The fifth criterion is that a steering committee be convened that includes wide representation from the community and that commits to achieving two additional targets per year: submitting an annual progress assessment to TransFair Canada, and organizing events for National Fair Trade Week in May of each year. Environment Hamilton has already recruited representatives from local co-ops, faith groups, and retail outlets to join EH on the steering committee, so that is another criterion that has been met.

Lastly, there has to be a commitment to promote ethical and sustainable consumption. This will dovetail nicely with work already being done around the “eat local” campaign and the labour movement's “sweatshop-free” campaign. Again, we are almost there.

I am confident that Hamilton will get its certification as a fair trade town in very short order. When we succeed, we will be the largest municipality in Ontario to have achieved that designation.

Let us put that into the context of the oft-cited phrase of environmentalists, “Think globally, act locally”. Clearly, Hamilton is already acting locally, but the phrase urges people to consider the health of the entire planet when acting in their own communities and cities.

Long before federal agencies began enforcing environmental laws, individuals were coming together to protect habitats and the species that live within them. Now, with respect to trade, grassroots activists are once again way ahead of the federal government. It is time to catch up. It is not overly complicated, and if we make the effort, it will be very easy to engage in fair trade.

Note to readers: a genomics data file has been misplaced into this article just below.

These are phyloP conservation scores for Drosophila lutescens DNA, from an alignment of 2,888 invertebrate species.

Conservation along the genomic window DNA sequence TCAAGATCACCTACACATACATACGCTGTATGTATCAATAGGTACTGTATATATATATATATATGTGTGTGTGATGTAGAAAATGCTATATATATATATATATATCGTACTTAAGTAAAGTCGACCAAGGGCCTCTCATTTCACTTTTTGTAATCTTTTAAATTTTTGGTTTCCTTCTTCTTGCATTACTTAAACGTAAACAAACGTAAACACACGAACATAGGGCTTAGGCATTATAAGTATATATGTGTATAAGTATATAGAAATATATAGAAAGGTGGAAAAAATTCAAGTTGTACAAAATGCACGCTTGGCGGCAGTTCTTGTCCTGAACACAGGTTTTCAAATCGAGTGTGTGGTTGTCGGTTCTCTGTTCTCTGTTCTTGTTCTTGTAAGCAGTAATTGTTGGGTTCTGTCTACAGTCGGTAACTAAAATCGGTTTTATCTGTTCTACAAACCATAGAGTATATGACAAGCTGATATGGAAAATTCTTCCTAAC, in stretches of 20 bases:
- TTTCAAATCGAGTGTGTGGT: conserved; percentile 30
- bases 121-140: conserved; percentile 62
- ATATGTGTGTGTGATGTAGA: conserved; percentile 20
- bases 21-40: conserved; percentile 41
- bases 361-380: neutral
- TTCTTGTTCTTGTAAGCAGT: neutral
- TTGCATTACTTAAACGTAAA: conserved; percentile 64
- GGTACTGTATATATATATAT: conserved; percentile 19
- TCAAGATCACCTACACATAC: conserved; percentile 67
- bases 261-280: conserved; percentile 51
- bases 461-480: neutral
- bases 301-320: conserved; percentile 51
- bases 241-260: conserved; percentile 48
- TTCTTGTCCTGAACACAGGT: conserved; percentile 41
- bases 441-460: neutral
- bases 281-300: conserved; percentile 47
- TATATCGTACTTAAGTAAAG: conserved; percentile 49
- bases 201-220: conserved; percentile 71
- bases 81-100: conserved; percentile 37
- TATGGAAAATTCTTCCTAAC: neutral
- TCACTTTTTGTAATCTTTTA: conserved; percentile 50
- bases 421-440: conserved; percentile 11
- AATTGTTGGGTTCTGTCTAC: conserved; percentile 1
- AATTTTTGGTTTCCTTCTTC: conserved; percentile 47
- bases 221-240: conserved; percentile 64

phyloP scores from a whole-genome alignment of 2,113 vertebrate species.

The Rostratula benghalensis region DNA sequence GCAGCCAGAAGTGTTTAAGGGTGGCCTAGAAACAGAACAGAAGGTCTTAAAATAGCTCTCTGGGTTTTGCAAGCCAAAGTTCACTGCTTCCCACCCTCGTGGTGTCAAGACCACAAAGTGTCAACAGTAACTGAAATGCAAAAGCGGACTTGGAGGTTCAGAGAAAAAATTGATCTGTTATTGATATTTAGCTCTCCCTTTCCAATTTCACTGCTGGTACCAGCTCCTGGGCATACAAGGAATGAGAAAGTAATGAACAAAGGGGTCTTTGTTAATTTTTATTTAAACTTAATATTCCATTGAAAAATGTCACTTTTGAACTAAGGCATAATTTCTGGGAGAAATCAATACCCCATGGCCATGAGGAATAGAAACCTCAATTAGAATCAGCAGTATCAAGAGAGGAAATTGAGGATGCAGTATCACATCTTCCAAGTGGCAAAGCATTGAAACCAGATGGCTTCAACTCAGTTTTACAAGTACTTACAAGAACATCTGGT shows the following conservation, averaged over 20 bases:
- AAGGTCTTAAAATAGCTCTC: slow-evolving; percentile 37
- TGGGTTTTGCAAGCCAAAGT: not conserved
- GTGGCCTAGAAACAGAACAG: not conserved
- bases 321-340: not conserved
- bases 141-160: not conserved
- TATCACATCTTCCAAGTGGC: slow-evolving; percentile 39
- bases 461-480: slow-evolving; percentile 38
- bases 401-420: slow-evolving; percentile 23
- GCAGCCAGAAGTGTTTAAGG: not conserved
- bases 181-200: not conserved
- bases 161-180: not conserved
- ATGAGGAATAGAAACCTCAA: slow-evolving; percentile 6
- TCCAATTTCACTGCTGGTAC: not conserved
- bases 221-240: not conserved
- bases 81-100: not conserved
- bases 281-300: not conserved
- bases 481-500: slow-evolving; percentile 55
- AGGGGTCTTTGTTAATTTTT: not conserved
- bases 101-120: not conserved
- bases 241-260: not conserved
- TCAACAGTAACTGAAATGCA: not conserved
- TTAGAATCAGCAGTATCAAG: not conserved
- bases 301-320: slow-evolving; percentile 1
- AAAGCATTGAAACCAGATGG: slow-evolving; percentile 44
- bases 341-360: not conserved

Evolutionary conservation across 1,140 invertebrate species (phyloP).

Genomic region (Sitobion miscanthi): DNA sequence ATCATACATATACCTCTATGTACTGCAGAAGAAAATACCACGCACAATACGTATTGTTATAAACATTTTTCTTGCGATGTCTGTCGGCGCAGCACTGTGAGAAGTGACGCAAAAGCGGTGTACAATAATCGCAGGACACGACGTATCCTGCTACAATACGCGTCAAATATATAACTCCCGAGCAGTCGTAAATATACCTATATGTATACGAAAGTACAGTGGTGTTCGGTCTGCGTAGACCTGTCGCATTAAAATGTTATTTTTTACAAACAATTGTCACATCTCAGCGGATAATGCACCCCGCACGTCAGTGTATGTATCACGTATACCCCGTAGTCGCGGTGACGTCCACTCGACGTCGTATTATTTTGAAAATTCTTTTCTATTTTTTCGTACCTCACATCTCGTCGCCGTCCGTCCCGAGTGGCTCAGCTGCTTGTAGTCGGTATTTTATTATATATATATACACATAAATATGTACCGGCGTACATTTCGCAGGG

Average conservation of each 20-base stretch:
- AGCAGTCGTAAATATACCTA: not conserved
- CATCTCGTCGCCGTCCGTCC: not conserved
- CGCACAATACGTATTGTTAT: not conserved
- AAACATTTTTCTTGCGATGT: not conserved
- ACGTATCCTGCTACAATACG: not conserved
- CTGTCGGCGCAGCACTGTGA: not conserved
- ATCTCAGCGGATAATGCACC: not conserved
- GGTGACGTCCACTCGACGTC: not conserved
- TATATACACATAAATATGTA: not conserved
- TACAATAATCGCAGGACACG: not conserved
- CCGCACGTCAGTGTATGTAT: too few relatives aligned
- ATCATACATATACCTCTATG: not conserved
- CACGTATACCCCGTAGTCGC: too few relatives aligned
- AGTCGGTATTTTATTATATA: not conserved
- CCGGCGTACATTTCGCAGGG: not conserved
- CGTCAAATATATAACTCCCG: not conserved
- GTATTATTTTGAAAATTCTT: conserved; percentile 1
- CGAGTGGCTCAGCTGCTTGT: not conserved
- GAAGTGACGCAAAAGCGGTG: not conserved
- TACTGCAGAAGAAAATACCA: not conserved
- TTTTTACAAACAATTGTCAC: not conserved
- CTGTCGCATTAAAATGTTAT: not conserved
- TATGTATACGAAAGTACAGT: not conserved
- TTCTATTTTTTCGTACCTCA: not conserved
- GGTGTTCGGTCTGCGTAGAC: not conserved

There are only three pillars to fair trade: respect for the environment in all dealings, respect for the economy—agreements must be economically viable—and respect for the human rights of the societies involved in trade agreements.

If the Conservative government included these simple but profound guidelines and principles in its international trade policies, Canada's image on the global stage would be transformed, and all Canadians would know that their federal government is finally embracing a trade policy that delivers on the promise of good jobs at home and shared prosperity abroad.

Instead, what I see in the Canada-Panama free trade agreement is a continuation of the patchwork approach of signing bilateral agreements that neither meet the goals of fair trade nor lead toward a comprehensive national economic strategy. In the absence of meeting those criteria, this is not a trade agreement that I can support.

Therefore, I move the following motion:

That all the words following “That” be deleted and replaced with the following: Bill C-46, An act to implement the Free Trade Agreement between Canada and the Republic of Panama, the Agreement on the Environment between Canada and the Republic of Panama, and the Agreement on Labour Cooperation between Canada and the Republic of Panama, be not now read a second time, but that it be read a second time six months hence.

Canada-Panama Free Trade ActGovernment Orders

5:10 p.m.

NDP

The Acting Speaker NDP Denise Savoie

This amendment is deemed in order. Questions and comments.

Canada-Panama Free Trade ActGovernment Orders

5:10 p.m.

Liberal

John Cannis Liberal Scarborough Centre, ON

Madam Speaker, I listened very carefully to the member for Hamilton Mountain. First, I agree with her that today our country is in a trade deficit, after 30 years, and it is sad, because under the Liberal administration, we were doing quite well.